You can take the Trump sycophant out of the White House, but you can't take the Trumpism out of the sycophant.
Former incoming White House communications director Anthony Scaramucci is picking up one of President Donald Trump's worst habits — threatening to sue members of the media for doing their jobs. And this time, that member of the media isn't even a full-timer.
When we last left him, the man most famous for telling a reporter that Steve Bannon was trying to suck his own c**k was on a speaking tour that saw him lecturing the evangelical students at Liberty University. As well, the Mooch has been working on his own, possibly satirical news outlet, one which recently came under fire for repeatedly bringing up a discredited conspiracy theory about the Holocaust.
All of this served to bother a student at Tufts University, which claims Scaramucci as an alumnus (because irony is not dead, Scaramucci has been on the board of advisors to Tufts' Fletcher School of Law and Diplomacy's graduate school of international affairs since 2016).
In the Tufts Daily, university student Camilo A. Caballero wrote that Scaramucci "demonstrated nothing that would align his values with those of the Fletcher School. His presence on the board instead places the credibility of Fletcher at risk."
Caballero hit Scaramucci's recent highlights, calling him "irresponsible, inconsistent, an unethical opportunist and who exuded the highest degree of disreputability." Harsh words, yes, but nothing so far to file a lawsuit over. Unless you're the Mooch.
Scaramucci claimed that Caballero's column contained "false and defamatory allegations of fact" by "suggesting publicly" that he engaged in "unethical behavior," according to The Boston Globe. One of the "facts" cited by Scaramucci was Caballero's suggestion that the Mooch "sold his soul in contradiction to his own purported beliefs" in order to work at the White House. The November letter also contained this Scaramucci-esque line: "So either back it up or you will hear from my lawyer . . . You may have a difference of opinion from me politically which I respect but you can’t make spurious claims about my reputation and integrity.”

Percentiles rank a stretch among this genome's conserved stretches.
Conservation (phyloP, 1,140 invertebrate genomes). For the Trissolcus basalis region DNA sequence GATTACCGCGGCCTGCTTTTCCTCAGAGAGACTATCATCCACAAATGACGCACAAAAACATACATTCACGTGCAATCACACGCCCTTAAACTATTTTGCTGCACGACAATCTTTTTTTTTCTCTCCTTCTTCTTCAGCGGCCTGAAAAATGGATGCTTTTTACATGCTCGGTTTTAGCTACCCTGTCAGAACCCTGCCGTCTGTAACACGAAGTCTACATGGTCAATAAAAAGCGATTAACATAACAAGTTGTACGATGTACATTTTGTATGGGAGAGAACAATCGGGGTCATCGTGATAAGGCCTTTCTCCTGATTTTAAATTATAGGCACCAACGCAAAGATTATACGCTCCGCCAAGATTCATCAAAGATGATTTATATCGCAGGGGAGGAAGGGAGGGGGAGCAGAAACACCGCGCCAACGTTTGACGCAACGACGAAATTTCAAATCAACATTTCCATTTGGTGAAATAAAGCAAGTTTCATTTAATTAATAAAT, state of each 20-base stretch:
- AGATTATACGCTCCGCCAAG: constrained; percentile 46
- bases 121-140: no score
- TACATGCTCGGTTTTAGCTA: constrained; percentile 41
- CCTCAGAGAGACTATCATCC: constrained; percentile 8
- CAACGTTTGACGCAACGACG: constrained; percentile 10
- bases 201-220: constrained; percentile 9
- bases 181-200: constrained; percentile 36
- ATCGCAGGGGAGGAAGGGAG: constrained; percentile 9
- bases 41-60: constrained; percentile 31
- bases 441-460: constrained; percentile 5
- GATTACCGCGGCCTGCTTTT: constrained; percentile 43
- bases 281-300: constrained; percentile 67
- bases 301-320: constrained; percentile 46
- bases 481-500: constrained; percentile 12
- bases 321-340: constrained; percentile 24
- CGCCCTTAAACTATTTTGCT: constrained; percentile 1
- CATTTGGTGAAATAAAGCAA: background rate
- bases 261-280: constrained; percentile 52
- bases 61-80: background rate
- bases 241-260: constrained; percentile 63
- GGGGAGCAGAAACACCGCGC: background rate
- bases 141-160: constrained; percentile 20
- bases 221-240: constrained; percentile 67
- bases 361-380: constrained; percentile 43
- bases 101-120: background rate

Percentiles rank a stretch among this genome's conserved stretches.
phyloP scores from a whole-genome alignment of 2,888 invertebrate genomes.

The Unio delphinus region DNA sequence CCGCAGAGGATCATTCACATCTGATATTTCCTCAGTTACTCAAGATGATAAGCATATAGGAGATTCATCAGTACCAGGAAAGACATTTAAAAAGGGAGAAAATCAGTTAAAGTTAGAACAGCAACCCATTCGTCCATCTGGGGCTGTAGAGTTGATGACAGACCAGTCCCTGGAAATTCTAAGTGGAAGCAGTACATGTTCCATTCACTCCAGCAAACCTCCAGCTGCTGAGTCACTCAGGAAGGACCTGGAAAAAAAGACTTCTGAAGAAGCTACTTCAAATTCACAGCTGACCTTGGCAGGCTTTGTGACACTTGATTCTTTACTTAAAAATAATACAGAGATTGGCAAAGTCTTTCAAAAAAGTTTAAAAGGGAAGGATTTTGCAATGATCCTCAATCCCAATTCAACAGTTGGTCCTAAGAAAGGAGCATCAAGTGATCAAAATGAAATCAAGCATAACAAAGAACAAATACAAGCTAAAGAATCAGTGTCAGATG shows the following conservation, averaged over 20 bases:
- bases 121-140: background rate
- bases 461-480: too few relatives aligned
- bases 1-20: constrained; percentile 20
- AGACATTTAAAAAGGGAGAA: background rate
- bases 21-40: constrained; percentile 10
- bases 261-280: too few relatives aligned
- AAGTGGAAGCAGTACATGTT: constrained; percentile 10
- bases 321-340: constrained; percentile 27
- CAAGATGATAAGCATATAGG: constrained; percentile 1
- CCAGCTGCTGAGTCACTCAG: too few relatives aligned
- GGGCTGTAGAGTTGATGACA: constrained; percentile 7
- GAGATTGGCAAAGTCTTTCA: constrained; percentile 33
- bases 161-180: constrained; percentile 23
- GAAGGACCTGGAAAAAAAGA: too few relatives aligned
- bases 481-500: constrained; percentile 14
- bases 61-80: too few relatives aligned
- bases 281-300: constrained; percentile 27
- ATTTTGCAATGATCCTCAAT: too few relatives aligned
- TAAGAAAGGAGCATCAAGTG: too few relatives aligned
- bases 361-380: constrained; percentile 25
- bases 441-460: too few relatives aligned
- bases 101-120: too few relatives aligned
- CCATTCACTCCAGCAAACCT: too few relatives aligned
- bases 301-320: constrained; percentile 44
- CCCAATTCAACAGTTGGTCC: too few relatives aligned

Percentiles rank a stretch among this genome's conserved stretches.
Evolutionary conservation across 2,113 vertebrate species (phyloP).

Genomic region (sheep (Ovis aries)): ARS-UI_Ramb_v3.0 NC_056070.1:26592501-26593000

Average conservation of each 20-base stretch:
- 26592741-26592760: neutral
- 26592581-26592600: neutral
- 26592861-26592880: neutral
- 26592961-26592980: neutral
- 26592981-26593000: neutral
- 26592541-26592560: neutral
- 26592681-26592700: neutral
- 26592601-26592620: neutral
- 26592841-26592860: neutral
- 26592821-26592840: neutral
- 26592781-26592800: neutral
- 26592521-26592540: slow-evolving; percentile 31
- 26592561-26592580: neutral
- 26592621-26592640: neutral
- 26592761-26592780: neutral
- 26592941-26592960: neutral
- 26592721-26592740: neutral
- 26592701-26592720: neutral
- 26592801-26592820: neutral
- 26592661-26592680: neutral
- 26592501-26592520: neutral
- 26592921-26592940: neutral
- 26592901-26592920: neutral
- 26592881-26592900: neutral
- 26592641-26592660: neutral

It's not surprising that a Trump disciple who briefly led a virulently anti-media White House would try to shut down an opinion column critical of him. It is surprising, however, that the Fletcher School would keep such a person on the advisory committee. (Then again, considering that Sean Spicer is working a few miles away at Harvard University, maybe it shouldn't be that unexpected.)
Caballero, who deserves at least some extra credit in any international course about the freedom of speech worldwide, nailed it in his response to the Globe:
“He is someone that uses his money to gain power and his wealth to buy himself into things that will get him attention. And he uses this power as a scare tactic . . . to get people to not exercise their First Amendment rights,” Caballero said. “He’s trying to stop me from exercising my First Amendment right, and that’s plain wrong.”
Refresher: Opinions are protected by the First Amendment. That's what President Donald Trump's lawyers said Trump was doing when he said that a Republican strategist "begged us for a job. We said no and she went hostile. A real dummy!" The strategist, Cheri Jacobus, said that the tweets were false — she never asked for a job — and defamatory — they hurt her business. That case was thrown out. Above that, there's the fact that Scaramucci isn't exactly facing damages as a result of an op-ed in a college newspaper.
But hey, what are facts to Anthony Scaramucci?